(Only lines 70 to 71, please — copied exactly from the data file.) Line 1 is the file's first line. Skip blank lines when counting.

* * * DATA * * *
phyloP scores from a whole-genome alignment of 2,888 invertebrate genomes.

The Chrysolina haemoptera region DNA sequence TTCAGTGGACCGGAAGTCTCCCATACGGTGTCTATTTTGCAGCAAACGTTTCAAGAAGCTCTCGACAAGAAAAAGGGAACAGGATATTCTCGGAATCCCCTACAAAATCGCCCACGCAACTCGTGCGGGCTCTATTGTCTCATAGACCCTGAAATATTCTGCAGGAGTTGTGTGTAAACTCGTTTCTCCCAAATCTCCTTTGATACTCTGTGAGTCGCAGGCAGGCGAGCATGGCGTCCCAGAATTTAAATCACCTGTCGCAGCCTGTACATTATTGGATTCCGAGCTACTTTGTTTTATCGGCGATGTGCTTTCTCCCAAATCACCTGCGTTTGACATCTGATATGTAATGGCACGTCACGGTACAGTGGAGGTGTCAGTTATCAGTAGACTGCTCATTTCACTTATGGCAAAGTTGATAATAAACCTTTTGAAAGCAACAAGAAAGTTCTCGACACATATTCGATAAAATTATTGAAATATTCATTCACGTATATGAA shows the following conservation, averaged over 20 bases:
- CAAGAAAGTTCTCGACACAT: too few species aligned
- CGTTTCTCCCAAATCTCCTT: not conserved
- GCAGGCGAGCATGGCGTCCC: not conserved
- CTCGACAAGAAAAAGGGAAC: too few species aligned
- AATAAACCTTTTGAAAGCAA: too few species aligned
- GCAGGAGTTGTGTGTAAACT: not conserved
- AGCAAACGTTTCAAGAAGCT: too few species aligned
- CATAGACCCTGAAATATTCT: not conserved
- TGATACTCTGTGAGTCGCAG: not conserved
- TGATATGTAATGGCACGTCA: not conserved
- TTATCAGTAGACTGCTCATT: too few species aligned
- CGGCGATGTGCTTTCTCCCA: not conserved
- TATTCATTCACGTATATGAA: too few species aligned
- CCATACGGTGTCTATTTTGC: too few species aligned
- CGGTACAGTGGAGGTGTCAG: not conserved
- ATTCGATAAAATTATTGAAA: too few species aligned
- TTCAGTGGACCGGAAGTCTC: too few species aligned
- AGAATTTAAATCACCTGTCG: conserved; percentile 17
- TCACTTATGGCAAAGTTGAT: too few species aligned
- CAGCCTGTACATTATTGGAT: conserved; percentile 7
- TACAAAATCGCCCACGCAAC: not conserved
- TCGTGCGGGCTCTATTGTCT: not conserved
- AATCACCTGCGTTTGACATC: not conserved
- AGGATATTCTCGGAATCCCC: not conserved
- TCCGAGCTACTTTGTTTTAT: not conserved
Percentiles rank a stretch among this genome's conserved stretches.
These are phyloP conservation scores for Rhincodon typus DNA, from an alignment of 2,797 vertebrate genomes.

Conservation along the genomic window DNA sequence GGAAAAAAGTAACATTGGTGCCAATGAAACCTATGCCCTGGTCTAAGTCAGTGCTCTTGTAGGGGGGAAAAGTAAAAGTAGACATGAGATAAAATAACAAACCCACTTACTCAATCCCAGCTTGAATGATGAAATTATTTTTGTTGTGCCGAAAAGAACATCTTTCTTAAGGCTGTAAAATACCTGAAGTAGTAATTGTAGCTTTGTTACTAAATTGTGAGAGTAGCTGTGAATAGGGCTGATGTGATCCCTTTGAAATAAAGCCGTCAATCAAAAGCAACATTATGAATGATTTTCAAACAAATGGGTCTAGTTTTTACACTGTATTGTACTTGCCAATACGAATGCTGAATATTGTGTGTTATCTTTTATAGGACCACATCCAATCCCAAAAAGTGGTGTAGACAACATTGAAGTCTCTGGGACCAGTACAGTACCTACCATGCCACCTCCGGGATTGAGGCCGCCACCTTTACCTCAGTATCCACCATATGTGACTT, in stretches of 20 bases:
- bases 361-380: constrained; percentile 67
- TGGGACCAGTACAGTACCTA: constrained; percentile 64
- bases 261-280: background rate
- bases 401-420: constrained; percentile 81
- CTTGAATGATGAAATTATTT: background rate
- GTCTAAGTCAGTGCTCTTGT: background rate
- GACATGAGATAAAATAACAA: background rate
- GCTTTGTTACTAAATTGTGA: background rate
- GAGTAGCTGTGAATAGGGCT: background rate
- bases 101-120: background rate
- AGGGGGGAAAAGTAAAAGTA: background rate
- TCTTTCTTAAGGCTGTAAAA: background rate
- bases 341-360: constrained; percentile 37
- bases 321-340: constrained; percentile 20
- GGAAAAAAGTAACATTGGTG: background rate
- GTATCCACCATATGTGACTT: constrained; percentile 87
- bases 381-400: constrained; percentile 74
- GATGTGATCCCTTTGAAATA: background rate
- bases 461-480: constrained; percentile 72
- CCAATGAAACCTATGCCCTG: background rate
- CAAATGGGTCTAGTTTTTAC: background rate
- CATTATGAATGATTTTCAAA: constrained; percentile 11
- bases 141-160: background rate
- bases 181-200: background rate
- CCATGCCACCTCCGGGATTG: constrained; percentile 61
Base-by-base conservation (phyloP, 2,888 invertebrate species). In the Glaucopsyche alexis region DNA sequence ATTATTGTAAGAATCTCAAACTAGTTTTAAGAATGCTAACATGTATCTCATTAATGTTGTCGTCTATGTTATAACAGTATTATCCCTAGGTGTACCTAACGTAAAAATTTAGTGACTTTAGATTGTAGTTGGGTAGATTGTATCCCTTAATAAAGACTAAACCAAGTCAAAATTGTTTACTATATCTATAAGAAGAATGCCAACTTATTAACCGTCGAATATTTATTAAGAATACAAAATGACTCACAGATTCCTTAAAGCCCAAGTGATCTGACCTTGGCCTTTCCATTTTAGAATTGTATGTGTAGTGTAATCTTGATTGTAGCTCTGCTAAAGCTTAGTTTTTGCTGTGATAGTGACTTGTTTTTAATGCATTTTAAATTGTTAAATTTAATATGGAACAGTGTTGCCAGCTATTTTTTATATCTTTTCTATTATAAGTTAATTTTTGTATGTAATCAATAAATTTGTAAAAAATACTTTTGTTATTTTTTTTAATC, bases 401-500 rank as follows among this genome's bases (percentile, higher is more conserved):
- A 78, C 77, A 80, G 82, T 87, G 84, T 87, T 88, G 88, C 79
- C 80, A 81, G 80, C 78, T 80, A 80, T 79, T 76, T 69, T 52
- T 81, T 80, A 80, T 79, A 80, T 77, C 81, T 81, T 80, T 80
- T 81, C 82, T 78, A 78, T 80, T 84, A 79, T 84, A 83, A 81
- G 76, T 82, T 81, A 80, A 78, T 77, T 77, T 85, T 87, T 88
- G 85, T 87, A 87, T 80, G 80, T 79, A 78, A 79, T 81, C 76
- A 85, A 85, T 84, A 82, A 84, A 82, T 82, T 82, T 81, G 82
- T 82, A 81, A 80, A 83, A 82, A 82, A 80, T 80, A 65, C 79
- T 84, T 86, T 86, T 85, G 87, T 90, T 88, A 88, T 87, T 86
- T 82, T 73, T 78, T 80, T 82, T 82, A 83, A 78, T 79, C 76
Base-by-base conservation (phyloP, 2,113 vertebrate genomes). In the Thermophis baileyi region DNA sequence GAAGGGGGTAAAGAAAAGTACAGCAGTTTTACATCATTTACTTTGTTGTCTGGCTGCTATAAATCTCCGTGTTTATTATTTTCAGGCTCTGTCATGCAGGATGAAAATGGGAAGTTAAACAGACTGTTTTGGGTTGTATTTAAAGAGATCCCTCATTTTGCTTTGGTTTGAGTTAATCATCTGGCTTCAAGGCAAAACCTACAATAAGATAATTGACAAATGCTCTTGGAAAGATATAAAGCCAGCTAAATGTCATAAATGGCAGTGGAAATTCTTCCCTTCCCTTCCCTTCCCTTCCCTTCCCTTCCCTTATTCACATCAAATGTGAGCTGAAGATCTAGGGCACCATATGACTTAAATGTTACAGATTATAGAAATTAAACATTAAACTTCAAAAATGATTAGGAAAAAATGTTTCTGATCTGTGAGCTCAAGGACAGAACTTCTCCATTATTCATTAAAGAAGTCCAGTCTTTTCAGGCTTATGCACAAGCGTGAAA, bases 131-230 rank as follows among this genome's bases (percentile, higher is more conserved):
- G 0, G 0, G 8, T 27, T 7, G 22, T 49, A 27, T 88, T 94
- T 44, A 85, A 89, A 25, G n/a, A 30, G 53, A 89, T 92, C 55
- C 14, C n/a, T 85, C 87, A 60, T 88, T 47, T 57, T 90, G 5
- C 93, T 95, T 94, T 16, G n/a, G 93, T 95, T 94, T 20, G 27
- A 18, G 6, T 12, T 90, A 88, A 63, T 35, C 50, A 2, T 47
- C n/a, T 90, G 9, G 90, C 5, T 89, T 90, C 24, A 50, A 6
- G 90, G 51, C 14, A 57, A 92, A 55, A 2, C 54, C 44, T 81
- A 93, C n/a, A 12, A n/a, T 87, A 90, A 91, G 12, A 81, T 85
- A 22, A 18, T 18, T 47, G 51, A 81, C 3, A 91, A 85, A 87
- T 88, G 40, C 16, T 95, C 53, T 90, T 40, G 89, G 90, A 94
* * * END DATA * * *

- C 14, C n/a, T 85, C 87, A 60, T 88, T 47, T 57, T 90, G 5
- C 93, T 95, T 94, T 16, G n/a, G 93, T 95, T 94, T 20, G 27